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Is Your Website Ready for the GDPR?

GDPR Website Compliance

Is Your Website Ready for the GDPR?

Is your website ready for the enforcement of GDPR on May 25, 2018? The General Data Protection Regulation is designed to make digital privacy laws across Europe uniform, and compliance failures could potentially contribute to hefty fines.

Website content management and e-privacy policies are heavily affected by the new GDPR regulations. Here are a few of the things you will have to do to make sure your website is ready for the GDPR.

GDPR Provisions for Websites

Many websites require private data and permissions from visitors in order to function properly or provide relevant content. The GDPR will change the manner in which such website visitor information is being collected.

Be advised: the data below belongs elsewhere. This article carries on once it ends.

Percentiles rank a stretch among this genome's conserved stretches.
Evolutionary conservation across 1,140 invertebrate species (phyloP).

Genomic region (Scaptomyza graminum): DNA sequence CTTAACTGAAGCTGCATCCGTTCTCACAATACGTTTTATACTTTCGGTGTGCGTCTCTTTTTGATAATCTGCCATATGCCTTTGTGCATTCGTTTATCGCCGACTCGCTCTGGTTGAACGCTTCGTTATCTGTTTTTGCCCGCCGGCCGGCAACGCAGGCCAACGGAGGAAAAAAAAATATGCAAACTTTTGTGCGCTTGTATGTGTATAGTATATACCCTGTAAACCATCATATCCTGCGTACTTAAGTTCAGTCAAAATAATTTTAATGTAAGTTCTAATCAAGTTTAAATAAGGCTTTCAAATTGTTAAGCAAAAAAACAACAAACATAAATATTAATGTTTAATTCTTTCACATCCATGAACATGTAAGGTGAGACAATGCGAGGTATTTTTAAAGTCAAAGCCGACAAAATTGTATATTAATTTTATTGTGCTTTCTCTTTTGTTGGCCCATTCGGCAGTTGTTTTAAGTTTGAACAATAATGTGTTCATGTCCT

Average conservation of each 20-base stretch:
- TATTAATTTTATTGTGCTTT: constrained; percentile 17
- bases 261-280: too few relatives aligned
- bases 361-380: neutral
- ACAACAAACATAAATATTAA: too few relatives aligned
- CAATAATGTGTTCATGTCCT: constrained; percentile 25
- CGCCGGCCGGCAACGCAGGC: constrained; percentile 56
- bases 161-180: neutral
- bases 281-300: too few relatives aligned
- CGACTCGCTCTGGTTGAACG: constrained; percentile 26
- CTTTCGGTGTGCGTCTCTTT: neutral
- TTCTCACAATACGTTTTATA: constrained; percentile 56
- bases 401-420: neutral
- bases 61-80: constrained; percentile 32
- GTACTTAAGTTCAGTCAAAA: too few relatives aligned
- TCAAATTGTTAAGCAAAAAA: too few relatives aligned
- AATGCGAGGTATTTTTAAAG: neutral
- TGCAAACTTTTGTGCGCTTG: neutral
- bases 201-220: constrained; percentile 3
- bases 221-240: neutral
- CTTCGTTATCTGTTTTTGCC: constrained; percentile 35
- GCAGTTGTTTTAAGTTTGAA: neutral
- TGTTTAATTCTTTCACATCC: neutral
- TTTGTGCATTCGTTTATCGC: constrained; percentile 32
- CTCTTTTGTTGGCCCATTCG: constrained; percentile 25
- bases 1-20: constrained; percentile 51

The new European regulations give internet users full control over their data and their eprivacy. Clear, easy to understand, and optional opt-in/out policies have to be implemented as a result of the new EU digital privacy laws.

Some of the most important ways in which GDPR compliance can be ensured include the following:

  • Active opt-in forms that enable the visitor to either subscribe or unsubscribe effortlessly
  • The addition of data encryption
  • The creation of a strong privacy policy/privacy statement
  • The provision of legal justification for personal and sensitive data processing
  • Allowing the deletion of customer/website subscriber information
  • The provision of easy opt out or withdrawal of permission

What to Do in Order to Ensure GDPR Compliance